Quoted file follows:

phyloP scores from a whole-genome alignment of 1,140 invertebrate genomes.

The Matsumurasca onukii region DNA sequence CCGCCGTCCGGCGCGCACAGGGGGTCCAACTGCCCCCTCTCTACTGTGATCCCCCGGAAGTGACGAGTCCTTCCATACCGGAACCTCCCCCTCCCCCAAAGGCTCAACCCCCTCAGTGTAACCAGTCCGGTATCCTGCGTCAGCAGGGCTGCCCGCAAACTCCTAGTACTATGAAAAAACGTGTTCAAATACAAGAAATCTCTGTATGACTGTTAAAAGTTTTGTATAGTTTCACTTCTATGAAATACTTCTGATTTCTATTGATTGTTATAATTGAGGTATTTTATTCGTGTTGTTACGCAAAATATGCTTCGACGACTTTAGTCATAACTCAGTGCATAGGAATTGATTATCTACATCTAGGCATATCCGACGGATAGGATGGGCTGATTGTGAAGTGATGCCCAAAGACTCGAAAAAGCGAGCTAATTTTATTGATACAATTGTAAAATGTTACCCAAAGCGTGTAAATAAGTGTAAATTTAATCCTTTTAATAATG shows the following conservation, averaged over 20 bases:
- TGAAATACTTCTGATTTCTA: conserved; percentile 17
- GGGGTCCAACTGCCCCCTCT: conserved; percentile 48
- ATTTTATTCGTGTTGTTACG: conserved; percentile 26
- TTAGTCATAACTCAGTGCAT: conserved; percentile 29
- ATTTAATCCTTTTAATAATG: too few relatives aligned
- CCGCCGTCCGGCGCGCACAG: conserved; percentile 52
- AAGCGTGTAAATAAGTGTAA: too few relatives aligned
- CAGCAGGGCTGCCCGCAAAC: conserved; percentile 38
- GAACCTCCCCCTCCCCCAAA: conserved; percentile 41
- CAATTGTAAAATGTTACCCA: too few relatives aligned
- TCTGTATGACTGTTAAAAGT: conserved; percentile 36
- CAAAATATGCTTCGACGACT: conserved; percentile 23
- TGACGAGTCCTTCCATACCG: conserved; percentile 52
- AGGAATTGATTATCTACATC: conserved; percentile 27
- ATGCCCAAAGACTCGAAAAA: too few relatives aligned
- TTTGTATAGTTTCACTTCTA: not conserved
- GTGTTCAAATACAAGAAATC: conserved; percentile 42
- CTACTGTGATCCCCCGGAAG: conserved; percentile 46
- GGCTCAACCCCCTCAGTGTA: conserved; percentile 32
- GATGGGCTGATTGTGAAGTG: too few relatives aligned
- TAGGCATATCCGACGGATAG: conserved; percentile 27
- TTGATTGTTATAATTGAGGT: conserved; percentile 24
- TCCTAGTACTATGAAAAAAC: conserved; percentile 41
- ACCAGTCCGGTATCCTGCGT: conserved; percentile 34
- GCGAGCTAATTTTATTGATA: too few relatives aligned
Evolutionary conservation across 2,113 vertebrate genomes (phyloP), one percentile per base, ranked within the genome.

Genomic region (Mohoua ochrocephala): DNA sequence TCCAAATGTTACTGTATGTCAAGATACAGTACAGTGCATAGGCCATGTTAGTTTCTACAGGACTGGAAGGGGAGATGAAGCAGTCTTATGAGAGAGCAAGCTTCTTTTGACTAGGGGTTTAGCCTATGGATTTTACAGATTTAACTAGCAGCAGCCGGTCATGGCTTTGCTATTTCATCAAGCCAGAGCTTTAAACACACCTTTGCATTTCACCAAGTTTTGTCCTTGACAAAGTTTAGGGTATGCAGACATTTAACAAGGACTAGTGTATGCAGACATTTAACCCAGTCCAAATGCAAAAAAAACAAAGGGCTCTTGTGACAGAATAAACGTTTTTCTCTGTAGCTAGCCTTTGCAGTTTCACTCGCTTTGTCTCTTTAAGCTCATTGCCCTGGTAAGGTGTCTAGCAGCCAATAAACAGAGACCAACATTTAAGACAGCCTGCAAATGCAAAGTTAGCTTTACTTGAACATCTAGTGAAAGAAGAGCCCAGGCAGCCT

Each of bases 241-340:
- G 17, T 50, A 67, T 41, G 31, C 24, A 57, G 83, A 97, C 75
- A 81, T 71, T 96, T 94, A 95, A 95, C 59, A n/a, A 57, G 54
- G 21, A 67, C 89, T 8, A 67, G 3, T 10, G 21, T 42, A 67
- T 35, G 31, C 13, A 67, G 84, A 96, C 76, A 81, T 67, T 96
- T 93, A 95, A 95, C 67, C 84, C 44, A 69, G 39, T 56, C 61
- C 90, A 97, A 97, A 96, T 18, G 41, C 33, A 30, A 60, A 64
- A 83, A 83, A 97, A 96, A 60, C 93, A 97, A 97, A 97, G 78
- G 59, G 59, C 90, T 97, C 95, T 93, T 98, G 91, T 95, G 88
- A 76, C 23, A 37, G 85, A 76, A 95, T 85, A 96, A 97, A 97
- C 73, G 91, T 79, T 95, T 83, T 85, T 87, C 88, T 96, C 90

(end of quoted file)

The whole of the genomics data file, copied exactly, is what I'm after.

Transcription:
phyloP scores from a whole-genome alignment of 1,140 invertebrate genomes.

The Matsumurasca onukii region DNA sequence CCGCCGTCCGGCGCGCACAGGGGGTCCAACTGCCCCCTCTCTACTGTGATCCCCCGGAAGTGACGAGTCCTTCCATACCGGAACCTCCCCCTCCCCCAAAGGCTCAACCCCCTCAGTGTAACCAGTCCGGTATCCTGCGTCAGCAGGGCTGCCCGCAAACTCCTAGTACTATGAAAAAACGTGTTCAAATACAAGAAATCTCTGTATGACTGTTAAAAGTTTTGTATAGTTTCACTTCTATGAAATACTTCTGATTTCTATTGATTGTTATAATTGAGGTATTTTATTCGTGTTGTTACGCAAAATATGCTTCGACGACTTTAGTCATAACTCAGTGCATAGGAATTGATTATCTACATCTAGGCATATCCGACGGATAGGATGGGCTGATTGTGAAGTGATGCCCAAAGACTCGAAAAAGCGAGCTAATTTTATTGATACAATTGTAAAATGTTACCCAAAGCGTGTAAATAAGTGTAAATTTAATCCTTTTAATAATG shows the following conservation, averaged over 20 bases:
- TGAAATACTTCTGATTTCTA: conserved; percentile 17
- GGGGTCCAACTGCCCCCTCT: conserved; percentile 48
- ATTTTATTCGTGTTGTTACG: conserved; percentile 26
- TTAGTCATAACTCAGTGCAT: conserved; percentile 29
- ATTTAATCCTTTTAATAATG: too few relatives aligned
- CCGCCGTCCGGCGCGCACAG: conserved; percentile 52
- AAGCGTGTAAATAAGTGTAA: too few relatives aligned
- CAGCAGGGCTGCCCGCAAAC: conserved; percentile 38
- GAACCTCCCCCTCCCCCAAA: conserved; percentile 41
- CAATTGTAAAATGTTACCCA: too few relatives aligned
- TCTGTATGACTGTTAAAAGT: conserved; percentile 36
- CAAAATATGCTTCGACGACT: conserved; percentile 23
- TGACGAGTCCTTCCATACCG: conserved; percentile 52
- AGGAATTGATTATCTACATC: conserved; percentile 27
- ATGCCCAAAGACTCGAAAAA: too few relatives aligned
- TTTGTATAGTTTCACTTCTA: not conserved
- GTGTTCAAATACAAGAAATC: conserved; percentile 42
- CTACTGTGATCCCCCGGAAG: conserved; percentile 46
- GGCTCAACCCCCTCAGTGTA: conserved; percentile 32
- GATGGGCTGATTGTGAAGTG: too few relatives aligned
- TAGGCATATCCGACGGATAG: conserved; percentile 27
- TTGATTGTTATAATTGAGGT: conserved; percentile 24
- TCCTAGTACTATGAAAAAAC: conserved; percentile 41
- ACCAGTCCGGTATCCTGCGT: conserved; percentile 34
- GCGAGCTAATTTTATTGATA: too few relatives aligned
Evolutionary conservation across 2,113 vertebrate genomes (phyloP), one percentile per base, ranked within the genome.

Genomic region (Mohoua ochrocephala): DNA sequence TCCAAATGTTACTGTATGTCAAGATACAGTACAGTGCATAGGCCATGTTAGTTTCTACAGGACTGGAAGGGGAGATGAAGCAGTCTTATGAGAGAGCAAGCTTCTTTTGACTAGGGGTTTAGCCTATGGATTTTACAGATTTAACTAGCAGCAGCCGGTCATGGCTTTGCTATTTCATCAAGCCAGAGCTTTAAACACACCTTTGCATTTCACCAAGTTTTGTCCTTGACAAAGTTTAGGGTATGCAGACATTTAACAAGGACTAGTGTATGCAGACATTTAACCCAGTCCAAATGCAAAAAAAACAAAGGGCTCTTGTGACAGAATAAACGTTTTTCTCTGTAGCTAGCCTTTGCAGTTTCACTCGCTTTGTCTCTTTAAGCTCATTGCCCTGGTAAGGTGTCTAGCAGCCAATAAACAGAGACCAACATTTAAGACAGCCTGCAAATGCAAAGTTAGCTTTACTTGAACATCTAGTGAAAGAAGAGCCCAGGCAGCCT

Each of bases 241-340:
- G 17, T 50, A 67, T 41, G 31, C 24, A 57, G 83, A 97, C 75
- A 81, T 71, T 96, T 94, A 95, A 95, C 59, A n/a, A 57, G 54
- G 21, A 67, C 89, T 8, A 67, G 3, T 10, G 21, T 42, A 67
- T 35, G 31, C 13, A 67, G 84, A 96, C 76, A 81, T 67, T 96
- T 93, A 95, A 95, C 67, C 84, C 44, A 69, G 39, T 56, C 61
- C 90, A 97, A 97, A 96, T 18, G 41, C 33, A 30, A 60, A 64
- A 83, A 83, A 97, A 96, A 60, C 93, A 97, A 97, A 97, G 78
- G 59, G 59, C 90, T 97, C 95, T 93, T 98, G 91, T 95, G 88
- A 76, C 23, A 37, G 85, A 76, A 95, T 85, A 96, A 97, A 97
- C 73, G 91, T 79, T 95, T 83, T 85, T 87, C 88, T 96, C 90